Cave Girl (1985)
Review by Doc Ezra

Written by Phil Groves, David Oliver
Directed by David Oliver
Starring Daniel Roebuck, Cynthia Thompson, and about 20 people that never worked again.


Rating: R

Anamorphic: Nope. Full frame only.

My Advice: Launch a pogrom against it.

High school übergeek Rex is a nut for the study of prehistoric man, and the butt of a large number of exceedingly stupid pranks by the strutting morons that are his classmates. And after falling for a series of really inane gags (one involving switching the signs on the girl's locker room to lure him inside), he gets to accompany a half-dozen of these knuckle-dragging dolts on a field trip to an old mine, which supposedly contains some cave paintings or some such nonsense.

What Rex and the others don't suspect is that by some bizarre (and never fully explained) twist of fate involving a strange glowing crystal and a military missile test, is that by the end of the day, Rex will have been hurled back in time several thousand years, fallen in love with a cavegirl, and hurled back to the present, where only moments have passed.

Sound stupid? It is. A film so bad I was almost ready to beg for some of Paul Verhoeven's cinematic genius, Cave Girl presents a textbook of "don'ts" for the aspiring filmmaker. Don't introduce a clan of prehistorics, where all the women have shaved legs, and the beauty pageant title character has tan lines and is obviously wearing make-up. And when you do introduce them, don't try and get the audience to believe that the titular cavegirl picked up English overnight, simply by hanging out and talking with the film's sorry excuse for a protagonist.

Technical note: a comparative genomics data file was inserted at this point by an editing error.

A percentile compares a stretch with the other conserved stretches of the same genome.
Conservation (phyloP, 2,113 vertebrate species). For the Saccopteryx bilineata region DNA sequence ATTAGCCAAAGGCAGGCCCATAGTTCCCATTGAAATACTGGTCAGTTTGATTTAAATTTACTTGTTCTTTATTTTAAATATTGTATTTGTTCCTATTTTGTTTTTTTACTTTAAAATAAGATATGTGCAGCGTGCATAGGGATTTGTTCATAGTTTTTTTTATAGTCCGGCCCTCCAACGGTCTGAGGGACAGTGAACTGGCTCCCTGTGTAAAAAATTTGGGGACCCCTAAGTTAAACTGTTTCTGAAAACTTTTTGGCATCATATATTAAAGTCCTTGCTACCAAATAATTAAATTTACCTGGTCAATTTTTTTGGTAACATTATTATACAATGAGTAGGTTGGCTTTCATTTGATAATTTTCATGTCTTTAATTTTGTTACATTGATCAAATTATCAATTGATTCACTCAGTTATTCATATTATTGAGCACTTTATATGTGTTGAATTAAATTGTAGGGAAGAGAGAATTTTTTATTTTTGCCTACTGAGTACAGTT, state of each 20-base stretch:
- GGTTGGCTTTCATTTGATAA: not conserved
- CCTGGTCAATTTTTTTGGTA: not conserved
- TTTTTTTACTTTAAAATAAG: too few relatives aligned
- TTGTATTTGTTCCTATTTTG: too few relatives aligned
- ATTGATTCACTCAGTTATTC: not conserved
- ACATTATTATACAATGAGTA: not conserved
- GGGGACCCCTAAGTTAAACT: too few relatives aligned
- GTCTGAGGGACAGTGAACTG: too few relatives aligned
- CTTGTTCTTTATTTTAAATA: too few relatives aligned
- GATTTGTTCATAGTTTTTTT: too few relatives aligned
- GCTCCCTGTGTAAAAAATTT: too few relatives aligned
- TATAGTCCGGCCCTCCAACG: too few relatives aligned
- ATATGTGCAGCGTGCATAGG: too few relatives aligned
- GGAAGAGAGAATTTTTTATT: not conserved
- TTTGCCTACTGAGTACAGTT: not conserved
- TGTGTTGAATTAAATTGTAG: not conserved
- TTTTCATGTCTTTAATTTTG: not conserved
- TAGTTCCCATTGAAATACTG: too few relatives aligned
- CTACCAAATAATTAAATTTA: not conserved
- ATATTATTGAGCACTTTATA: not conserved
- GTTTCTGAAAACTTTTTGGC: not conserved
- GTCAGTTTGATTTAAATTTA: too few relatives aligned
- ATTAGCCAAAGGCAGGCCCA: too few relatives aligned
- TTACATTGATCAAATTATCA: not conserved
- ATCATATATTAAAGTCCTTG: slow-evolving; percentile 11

A quick trip to IMDB will confirm that few of those involved in this cinematic atrocity ever worked in film before or after this thing was committed to celluloid. The only shining exception is Daniel Roebuck, who had a brief moment in the sun as Jon Cryer's sidekick in Dudes. And it's little wonder. Acting is a foreign concept to most of those involved, and pacing is a concept foreign to the director. Even the couple of meager scenes that hold a glimmer of comedic potential are dragged out ad nauseam, stomping on the chance you'll find even a chuckle.

It gets a single coffee cup for token toplessness, because I hate to not have a single positive thing to say.

Buy it from Amazon!
(But only if you're trying to round all copies up for destruction.)

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